Lab rats die after five weeks of getting no REM sleep, he said. It was never tried on a human until Murray gave Jackson nightly propofol infusions for two months.
Prince to testify
Prince will be the only one of Jackson's three children who will appear in court, although the video of Paris' deposition over two days in March will be seen at some point during the AEG Live defense presentation. The company compelled her testimony, calling her a key witness to her father's dealings with Murray and to her own relationship with her father.
Jackson lawyers informed the court last week that Paris, 15, would not be available to testify in person because she is hospitalized for psychiatric treatment after a suicide attempt earlier this month.
In testimony last week, chef Kai Chase recalled how devastated Paris was in the first moments at home when she realized something was very wrong with her father.
"We were literally pulling her by her ankles down the stairs as she was trying to go back up, screaming 'Daddy, Daddy, Daddy!'" Chase testified.
Paris made millions cry two weeks later when she spoke at the public memorial for Jackson.
"Ever since I was born, Daddy has been the best father you could ever imagine," she said. "And I just want to say that I love him so much."
Jackson confided in his son about his business dealings at an early age. His testimony is expected to include revelations about what his father told him in his last weeks about whom he trusted and distrusted.
"Prince has always been, even at 12, the little man -- daddy's little man," Chase testified. "He wanted his father to be very proud of him, which Michael was."
"The weight of the world is on his shoulders, the eldest, big brother and father figure to his siblings," Chase testified. "It's a lot for him, growing, liking girls. He wishes his father was here to give him advice. It's devastating to him."
Life after his death
Jackson died just two weeks before he was to travel with Prince, Paris and Blanket to London where 50 concerts were scheduled over the next 10 months. Their father told them they would go on a long world tour after the London shows, which they were excited about, Paris said in her deposition.
After the tour, Jackson intended to buy a mansion in Las Vegas to serve as a base while he concentrated on making movies, his children said. To prepare them, Jackson hired a film professor from the University of Southern California to teach them movie-making techniques in their home school.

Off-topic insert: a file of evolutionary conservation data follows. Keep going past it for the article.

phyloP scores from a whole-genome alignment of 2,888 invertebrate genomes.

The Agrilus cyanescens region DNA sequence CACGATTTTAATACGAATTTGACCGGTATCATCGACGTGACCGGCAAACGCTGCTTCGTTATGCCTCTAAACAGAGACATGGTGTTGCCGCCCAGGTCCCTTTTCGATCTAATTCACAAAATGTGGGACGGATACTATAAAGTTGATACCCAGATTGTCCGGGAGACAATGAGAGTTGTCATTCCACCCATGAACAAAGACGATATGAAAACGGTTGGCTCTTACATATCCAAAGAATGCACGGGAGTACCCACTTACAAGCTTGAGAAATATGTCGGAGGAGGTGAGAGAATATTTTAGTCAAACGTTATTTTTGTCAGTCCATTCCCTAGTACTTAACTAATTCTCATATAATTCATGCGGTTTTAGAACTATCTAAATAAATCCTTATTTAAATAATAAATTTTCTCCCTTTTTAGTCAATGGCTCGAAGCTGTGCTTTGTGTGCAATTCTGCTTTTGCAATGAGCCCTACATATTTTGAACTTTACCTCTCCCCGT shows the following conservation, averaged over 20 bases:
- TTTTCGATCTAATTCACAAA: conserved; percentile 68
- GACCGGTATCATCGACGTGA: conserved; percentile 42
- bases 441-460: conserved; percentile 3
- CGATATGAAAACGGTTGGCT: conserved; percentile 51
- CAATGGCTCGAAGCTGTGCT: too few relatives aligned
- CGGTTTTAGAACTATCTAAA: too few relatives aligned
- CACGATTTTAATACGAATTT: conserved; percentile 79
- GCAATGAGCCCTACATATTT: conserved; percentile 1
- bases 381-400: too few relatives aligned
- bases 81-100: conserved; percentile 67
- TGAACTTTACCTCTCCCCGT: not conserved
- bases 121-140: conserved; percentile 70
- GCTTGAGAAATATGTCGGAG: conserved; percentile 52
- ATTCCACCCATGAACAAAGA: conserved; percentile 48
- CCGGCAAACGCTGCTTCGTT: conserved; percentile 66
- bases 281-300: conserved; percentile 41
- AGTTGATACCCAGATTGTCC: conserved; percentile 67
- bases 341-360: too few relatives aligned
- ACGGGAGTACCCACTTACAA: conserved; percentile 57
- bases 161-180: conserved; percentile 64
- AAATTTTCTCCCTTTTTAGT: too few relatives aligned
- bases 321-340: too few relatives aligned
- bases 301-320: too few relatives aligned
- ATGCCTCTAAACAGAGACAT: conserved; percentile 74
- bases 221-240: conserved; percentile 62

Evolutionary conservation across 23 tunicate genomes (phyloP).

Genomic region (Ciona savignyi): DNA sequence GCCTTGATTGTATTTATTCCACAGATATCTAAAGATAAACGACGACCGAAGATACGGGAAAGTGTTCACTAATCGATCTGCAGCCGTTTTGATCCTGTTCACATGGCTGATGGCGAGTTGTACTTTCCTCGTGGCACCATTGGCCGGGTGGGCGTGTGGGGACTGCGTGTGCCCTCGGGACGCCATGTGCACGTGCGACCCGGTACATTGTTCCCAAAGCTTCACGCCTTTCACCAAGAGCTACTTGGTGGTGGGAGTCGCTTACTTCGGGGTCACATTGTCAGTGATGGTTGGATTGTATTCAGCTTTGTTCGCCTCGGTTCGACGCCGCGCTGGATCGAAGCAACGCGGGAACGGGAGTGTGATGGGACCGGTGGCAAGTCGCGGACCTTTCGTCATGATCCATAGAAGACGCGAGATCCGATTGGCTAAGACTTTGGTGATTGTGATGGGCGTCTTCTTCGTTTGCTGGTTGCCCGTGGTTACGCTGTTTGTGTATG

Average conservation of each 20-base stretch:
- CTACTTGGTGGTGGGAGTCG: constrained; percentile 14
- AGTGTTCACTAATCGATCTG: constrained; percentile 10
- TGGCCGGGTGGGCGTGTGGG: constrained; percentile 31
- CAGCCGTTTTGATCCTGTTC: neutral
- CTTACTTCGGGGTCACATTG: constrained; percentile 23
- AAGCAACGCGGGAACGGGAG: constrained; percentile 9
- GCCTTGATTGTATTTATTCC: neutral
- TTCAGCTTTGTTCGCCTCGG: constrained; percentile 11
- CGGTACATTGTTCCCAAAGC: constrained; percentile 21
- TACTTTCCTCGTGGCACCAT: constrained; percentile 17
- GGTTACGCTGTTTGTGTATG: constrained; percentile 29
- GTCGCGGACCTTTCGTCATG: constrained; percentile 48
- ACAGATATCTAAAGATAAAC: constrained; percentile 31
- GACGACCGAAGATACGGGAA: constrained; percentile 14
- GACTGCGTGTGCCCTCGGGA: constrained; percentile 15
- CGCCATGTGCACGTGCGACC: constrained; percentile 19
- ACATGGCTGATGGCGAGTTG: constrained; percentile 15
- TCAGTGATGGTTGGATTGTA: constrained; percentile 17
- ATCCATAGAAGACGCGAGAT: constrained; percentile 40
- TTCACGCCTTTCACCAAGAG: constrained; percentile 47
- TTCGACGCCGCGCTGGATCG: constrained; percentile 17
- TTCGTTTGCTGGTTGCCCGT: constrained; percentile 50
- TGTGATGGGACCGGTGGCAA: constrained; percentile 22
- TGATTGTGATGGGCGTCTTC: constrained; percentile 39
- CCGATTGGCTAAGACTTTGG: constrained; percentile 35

With their father gone, the children moved in with their grandmother in the same Los Angeles home where Michael Jackson lived at a teen. The veil of privacy -- which included wearing masks when in public with their father -- was soon replaced by occasional public appearances to honor their father.
The children spoke at the Grammys, a Hollywood Boulevard dedication ceremony, a tribute concert and to Oprah Winfrey. In each event, they appeared poised beyond their years.
The two oldest enrolled in a private school, a major change from the home tutoring their father provided.
Prince and Paris have both begun exploring careers in entertainment.
Prince worked several days as a "special correspondent" for "Entertainment Tonight" and acted in an episode of the television show "90210." Aunt La Toya Jackson arranged the jobs for him.
Paris signed up with an A-list Hollywood manager to help with her acting career earlier this year, but that's on hold while she is being treated.
Blanket, whose nickname came from the blanket his father often covered him with in public, is still taught at home, which is now a big hilltop house in a gated Calabasas, Calif., community.
"He does dance moves like his father," according to Chase, who was rehired as the children's chef last year.
Blanket, now 11, does "a lot of remembering what daddy did, and it's constant nonstop talking of him and his father's relationship together," Chase testified last week. He often wears a T-shirt from the Cirque du Soleil "Immortal" show based on his father's music, Chase said. "He wears it constantly."
The trial, in its ninth week in a Los Angeles courtroom, is expected to last into August, according to lawyers on both sides.